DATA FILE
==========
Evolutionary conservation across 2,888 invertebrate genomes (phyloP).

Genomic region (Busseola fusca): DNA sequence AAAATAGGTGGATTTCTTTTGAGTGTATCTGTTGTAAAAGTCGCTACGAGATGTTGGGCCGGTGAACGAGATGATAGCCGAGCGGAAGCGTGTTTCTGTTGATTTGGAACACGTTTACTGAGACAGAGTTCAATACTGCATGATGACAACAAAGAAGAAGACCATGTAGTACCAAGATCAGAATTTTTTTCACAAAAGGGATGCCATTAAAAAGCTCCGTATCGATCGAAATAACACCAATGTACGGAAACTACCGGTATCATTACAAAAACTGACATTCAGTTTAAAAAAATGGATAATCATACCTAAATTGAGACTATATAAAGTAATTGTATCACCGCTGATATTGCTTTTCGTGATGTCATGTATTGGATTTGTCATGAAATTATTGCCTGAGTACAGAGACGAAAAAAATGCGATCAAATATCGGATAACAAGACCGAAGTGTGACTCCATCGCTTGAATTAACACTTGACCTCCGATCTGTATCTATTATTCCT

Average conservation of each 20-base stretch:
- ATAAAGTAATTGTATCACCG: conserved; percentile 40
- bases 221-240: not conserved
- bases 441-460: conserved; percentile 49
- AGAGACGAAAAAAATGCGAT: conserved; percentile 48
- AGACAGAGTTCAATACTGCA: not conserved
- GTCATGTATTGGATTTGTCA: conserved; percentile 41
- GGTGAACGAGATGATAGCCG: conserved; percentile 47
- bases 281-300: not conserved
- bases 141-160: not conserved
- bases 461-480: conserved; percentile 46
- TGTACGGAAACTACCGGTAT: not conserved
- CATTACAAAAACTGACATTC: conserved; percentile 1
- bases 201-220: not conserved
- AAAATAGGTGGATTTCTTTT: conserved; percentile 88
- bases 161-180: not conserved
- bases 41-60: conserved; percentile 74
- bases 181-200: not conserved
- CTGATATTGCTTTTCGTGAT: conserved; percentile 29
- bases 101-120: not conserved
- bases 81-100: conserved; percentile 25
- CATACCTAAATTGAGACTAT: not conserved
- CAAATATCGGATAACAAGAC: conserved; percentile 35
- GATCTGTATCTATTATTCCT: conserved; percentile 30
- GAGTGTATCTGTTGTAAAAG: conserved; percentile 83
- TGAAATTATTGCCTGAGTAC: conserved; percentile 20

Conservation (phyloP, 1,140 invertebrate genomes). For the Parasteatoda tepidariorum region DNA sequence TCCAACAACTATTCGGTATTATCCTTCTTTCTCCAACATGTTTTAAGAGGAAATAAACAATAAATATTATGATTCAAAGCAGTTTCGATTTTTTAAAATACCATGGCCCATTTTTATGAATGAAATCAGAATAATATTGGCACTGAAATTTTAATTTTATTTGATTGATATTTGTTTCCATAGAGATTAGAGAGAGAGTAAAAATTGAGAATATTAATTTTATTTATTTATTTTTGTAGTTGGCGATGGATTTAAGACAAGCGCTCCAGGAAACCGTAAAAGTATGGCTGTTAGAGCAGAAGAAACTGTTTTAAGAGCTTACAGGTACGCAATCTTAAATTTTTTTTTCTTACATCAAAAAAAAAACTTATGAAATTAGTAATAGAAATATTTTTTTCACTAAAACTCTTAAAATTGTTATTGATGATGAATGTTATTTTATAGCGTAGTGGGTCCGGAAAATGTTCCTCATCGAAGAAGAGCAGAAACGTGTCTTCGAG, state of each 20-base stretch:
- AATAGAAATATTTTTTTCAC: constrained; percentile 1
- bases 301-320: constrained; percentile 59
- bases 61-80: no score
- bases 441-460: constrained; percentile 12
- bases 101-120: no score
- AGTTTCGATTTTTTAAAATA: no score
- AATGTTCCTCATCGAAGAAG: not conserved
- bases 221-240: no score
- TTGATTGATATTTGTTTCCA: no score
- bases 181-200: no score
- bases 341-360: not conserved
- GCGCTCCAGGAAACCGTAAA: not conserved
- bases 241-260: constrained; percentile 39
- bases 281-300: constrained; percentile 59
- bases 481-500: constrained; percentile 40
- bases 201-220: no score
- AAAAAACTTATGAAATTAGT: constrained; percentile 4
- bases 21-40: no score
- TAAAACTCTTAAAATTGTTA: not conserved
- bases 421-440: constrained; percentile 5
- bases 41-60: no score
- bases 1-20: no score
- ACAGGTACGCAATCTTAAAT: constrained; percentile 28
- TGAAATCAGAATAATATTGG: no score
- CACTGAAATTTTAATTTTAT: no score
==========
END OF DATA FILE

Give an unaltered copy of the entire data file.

Evolutionary conservation across 2,888 invertebrate genomes (phyloP).

Genomic region (Busseola fusca): DNA sequence AAAATAGGTGGATTTCTTTTGAGTGTATCTGTTGTAAAAGTCGCTACGAGATGTTGGGCCGGTGAACGAGATGATAGCCGAGCGGAAGCGTGTTTCTGTTGATTTGGAACACGTTTACTGAGACAGAGTTCAATACTGCATGATGACAACAAAGAAGAAGACCATGTAGTACCAAGATCAGAATTTTTTTCACAAAAGGGATGCCATTAAAAAGCTCCGTATCGATCGAAATAACACCAATGTACGGAAACTACCGGTATCATTACAAAAACTGACATTCAGTTTAAAAAAATGGATAATCATACCTAAATTGAGACTATATAAAGTAATTGTATCACCGCTGATATTGCTTTTCGTGATGTCATGTATTGGATTTGTCATGAAATTATTGCCTGAGTACAGAGACGAAAAAAATGCGATCAAATATCGGATAACAAGACCGAAGTGTGACTCCATCGCTTGAATTAACACTTGACCTCCGATCTGTATCTATTATTCCT

Average conservation of each 20-base stretch:
- ATAAAGTAATTGTATCACCG: conserved; percentile 40
- bases 221-240: not conserved
- bases 441-460: conserved; percentile 49
- AGAGACGAAAAAAATGCGAT: conserved; percentile 48
- AGACAGAGTTCAATACTGCA: not conserved
- GTCATGTATTGGATTTGTCA: conserved; percentile 41
- GGTGAACGAGATGATAGCCG: conserved; percentile 47
- bases 281-300: not conserved
- bases 141-160: not conserved
- bases 461-480: conserved; percentile 46
- TGTACGGAAACTACCGGTAT: not conserved
- CATTACAAAAACTGACATTC: conserved; percentile 1
- bases 201-220: not conserved
- AAAATAGGTGGATTTCTTTT: conserved; percentile 88
- bases 161-180: not conserved
- bases 41-60: conserved; percentile 74
- bases 181-200: not conserved
- CTGATATTGCTTTTCGTGAT: conserved; percentile 29
- bases 101-120: not conserved
- bases 81-100: conserved; percentile 25
- CATACCTAAATTGAGACTAT: not conserved
- CAAATATCGGATAACAAGAC: conserved; percentile 35
- GATCTGTATCTATTATTCCT: conserved; percentile 30
- GAGTGTATCTGTTGTAAAAG: conserved; percentile 83
- TGAAATTATTGCCTGAGTAC: conserved; percentile 20

Conservation (phyloP, 1,140 invertebrate genomes). For the Parasteatoda tepidariorum region DNA sequence TCCAACAACTATTCGGTATTATCCTTCTTTCTCCAACATGTTTTAAGAGGAAATAAACAATAAATATTATGATTCAAAGCAGTTTCGATTTTTTAAAATACCATGGCCCATTTTTATGAATGAAATCAGAATAATATTGGCACTGAAATTTTAATTTTATTTGATTGATATTTGTTTCCATAGAGATTAGAGAGAGAGTAAAAATTGAGAATATTAATTTTATTTATTTATTTTTGTAGTTGGCGATGGATTTAAGACAAGCGCTCCAGGAAACCGTAAAAGTATGGCTGTTAGAGCAGAAGAAACTGTTTTAAGAGCTTACAGGTACGCAATCTTAAATTTTTTTTTCTTACATCAAAAAAAAAACTTATGAAATTAGTAATAGAAATATTTTTTTCACTAAAACTCTTAAAATTGTTATTGATGATGAATGTTATTTTATAGCGTAGTGGGTCCGGAAAATGTTCCTCATCGAAGAAGAGCAGAAACGTGTCTTCGAG, state of each 20-base stretch:
- AATAGAAATATTTTTTTCAC: constrained; percentile 1
- bases 301-320: constrained; percentile 59
- bases 61-80: no score
- bases 441-460: constrained; percentile 12
- bases 101-120: no score
- AGTTTCGATTTTTTAAAATA: no score
- AATGTTCCTCATCGAAGAAG: not conserved
- bases 221-240: no score
- TTGATTGATATTTGTTTCCA: no score
- bases 181-200: no score
- bases 341-360: not conserved
- GCGCTCCAGGAAACCGTAAA: not conserved
- bases 241-260: constrained; percentile 39
- bases 281-300: constrained; percentile 59
- bases 481-500: constrained; percentile 40
- bases 201-220: no score
- AAAAAACTTATGAAATTAGT: constrained; percentile 4
- bases 21-40: no score
- TAAAACTCTTAAAATTGTTA: not conserved
- bases 421-440: constrained; percentile 5
- bases 41-60: no score
- bases 1-20: no score
- ACAGGTACGCAATCTTAAAT: constrained; percentile 28
- TGAAATCAGAATAATATTGG: no score
- CACTGAAATTTTAATTTTAT: no score